Different Carotenoids and Potential Information Content of Red Coloration of Male Three-Spined Stickleback
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- Wedekind, C., Meyer, P., Frischknecht, M. et al. J Chem Ecol (1998) 24: 787. doi:10.1023/A:1022365315836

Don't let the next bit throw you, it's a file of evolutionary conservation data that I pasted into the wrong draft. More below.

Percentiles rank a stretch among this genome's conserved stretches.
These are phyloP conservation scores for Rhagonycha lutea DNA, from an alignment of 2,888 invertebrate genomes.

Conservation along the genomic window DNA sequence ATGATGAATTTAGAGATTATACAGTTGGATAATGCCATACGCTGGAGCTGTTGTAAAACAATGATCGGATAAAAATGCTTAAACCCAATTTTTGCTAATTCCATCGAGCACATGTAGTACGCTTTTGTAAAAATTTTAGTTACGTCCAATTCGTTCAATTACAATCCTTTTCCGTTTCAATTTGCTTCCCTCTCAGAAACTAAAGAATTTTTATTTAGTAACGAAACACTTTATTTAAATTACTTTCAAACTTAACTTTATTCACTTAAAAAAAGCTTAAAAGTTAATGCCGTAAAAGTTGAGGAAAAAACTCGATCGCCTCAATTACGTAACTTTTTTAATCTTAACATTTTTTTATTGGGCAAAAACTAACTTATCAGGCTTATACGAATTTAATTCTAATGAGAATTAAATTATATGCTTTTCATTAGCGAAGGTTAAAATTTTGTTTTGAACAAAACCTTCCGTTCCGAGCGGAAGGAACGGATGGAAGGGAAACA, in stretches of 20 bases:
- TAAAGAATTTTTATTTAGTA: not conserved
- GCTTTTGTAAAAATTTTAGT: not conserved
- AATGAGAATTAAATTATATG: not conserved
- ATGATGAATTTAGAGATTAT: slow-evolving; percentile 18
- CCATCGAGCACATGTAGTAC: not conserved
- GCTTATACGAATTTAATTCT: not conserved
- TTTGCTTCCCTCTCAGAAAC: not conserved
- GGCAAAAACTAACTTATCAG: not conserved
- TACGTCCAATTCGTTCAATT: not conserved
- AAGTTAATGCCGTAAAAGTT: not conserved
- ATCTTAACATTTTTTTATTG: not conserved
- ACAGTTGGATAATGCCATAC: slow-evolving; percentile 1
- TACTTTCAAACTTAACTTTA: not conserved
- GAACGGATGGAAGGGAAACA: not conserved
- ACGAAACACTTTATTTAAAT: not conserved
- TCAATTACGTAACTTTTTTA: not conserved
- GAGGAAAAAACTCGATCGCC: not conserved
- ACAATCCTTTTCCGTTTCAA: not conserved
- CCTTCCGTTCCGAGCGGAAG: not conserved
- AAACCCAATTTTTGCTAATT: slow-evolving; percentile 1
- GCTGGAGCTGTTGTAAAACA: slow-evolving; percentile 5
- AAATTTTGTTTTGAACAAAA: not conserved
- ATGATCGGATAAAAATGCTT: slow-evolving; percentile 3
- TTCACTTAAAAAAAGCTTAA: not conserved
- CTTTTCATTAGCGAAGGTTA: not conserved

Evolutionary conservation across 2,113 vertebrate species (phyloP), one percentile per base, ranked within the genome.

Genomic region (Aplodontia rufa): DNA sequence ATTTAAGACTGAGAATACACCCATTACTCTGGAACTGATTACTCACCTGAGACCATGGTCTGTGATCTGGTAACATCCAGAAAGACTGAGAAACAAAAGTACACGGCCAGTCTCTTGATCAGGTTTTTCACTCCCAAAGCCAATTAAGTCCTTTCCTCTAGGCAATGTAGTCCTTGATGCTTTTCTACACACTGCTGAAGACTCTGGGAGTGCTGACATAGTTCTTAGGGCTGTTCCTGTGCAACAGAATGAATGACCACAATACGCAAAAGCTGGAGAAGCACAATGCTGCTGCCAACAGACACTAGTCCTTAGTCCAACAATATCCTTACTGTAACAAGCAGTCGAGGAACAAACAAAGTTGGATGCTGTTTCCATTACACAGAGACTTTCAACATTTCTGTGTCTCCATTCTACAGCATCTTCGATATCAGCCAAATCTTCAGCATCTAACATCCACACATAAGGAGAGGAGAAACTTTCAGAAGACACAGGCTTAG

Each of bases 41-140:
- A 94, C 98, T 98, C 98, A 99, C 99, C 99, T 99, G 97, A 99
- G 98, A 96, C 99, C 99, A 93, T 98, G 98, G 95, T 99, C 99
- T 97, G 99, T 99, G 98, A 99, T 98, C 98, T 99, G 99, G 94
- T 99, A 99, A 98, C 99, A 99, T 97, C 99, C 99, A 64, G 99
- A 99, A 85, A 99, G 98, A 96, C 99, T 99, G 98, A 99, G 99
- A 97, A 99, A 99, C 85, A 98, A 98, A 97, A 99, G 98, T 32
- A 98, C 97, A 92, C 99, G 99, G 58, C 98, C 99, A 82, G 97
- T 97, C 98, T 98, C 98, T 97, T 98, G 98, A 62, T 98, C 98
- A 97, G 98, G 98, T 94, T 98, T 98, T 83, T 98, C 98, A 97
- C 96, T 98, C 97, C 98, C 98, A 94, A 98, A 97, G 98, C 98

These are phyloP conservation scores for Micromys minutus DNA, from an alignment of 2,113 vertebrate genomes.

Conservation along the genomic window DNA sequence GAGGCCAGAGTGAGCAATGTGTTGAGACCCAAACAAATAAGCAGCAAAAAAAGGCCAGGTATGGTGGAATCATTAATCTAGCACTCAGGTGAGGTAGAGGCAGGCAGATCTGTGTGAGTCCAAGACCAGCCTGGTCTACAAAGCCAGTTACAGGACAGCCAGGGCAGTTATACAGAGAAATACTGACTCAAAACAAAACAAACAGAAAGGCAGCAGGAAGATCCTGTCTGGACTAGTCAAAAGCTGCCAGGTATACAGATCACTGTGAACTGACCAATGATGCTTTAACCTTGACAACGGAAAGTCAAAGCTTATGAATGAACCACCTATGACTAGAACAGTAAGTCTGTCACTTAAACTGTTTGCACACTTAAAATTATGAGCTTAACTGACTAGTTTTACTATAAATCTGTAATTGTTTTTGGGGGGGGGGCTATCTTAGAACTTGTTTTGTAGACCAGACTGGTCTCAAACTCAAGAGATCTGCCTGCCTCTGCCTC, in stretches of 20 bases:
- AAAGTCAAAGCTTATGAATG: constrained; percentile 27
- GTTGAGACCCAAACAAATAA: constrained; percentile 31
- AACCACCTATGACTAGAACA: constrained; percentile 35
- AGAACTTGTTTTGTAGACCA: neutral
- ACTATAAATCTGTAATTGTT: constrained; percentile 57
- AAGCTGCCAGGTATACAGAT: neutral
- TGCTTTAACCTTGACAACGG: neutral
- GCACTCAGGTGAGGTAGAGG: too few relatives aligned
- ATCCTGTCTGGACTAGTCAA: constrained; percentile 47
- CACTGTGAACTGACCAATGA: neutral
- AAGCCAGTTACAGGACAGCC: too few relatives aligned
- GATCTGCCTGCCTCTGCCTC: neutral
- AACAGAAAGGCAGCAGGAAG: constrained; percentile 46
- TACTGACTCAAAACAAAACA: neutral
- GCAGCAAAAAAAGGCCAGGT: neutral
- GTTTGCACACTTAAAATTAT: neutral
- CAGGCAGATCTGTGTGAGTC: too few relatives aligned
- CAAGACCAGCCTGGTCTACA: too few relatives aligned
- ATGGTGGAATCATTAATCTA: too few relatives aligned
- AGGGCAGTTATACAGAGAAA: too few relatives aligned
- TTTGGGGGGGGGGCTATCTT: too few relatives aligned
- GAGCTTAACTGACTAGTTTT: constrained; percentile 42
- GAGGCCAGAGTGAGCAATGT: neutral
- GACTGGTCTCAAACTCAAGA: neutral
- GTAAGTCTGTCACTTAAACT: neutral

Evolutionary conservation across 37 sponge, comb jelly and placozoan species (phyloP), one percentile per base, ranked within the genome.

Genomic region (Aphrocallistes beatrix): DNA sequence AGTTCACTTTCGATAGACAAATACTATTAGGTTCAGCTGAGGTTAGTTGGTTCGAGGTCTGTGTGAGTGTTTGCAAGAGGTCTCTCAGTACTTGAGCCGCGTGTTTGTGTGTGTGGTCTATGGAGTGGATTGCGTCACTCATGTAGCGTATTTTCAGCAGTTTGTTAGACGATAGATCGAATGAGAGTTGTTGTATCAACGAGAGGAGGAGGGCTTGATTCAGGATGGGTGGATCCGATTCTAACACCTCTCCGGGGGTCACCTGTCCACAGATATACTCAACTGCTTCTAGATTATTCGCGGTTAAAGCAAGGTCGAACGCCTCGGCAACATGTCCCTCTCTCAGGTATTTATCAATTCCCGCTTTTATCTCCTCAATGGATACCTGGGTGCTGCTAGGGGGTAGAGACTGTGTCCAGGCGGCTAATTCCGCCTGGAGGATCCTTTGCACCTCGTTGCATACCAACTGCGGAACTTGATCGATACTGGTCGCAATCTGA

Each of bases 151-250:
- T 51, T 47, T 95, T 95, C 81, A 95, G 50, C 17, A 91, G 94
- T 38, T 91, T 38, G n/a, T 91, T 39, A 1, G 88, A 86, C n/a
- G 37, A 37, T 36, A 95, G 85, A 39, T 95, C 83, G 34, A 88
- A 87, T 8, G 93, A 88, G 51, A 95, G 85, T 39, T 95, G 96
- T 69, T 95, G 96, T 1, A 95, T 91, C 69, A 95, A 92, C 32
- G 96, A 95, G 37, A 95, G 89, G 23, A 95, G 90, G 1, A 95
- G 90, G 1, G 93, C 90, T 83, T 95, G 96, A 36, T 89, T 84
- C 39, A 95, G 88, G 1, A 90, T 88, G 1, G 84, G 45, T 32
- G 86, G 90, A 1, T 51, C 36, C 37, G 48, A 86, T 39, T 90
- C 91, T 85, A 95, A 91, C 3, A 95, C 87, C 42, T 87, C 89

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Female sticklebacks (Gasterosteus aculeatus) use the red coloration of males as a criterion for mate choice. Redder males are more attractive. However, males often differ not only in the intensity of their coloration (from dull to bright red) but also in color quality (from yellowish to purple-red). We investigated whether the red coloration of the stickleback is actually a multiple signal made by several pigments. We kept wild caught males singly in tanks until they had built a nest and were ready to accept females. Then, we took standard photographs and measured their colors by spectrometer analyses of the slides and by descriptions of human observers. These two measurements were highly correlated. When analyzing the carotenoid content of the sticklebacks' skin we found two groups of carotenoids (astaxanthin and tunaxanthin/lutein) that were quantified for each individual. The differences in color observed in the fish are correlated to this pigment quantification. Redder fish have more astaxanthin in their skin than yellowish fish, while the color of the yellowish fish appears to be made by tunaxanthin/lutein. Our results suggest that the red coloration of sticklebacks is a multiple trait that is made of at least two different carotenoids. This opens the possibility that male sticklebacks signal more detailed information to females than a one-dimensional trait would allow.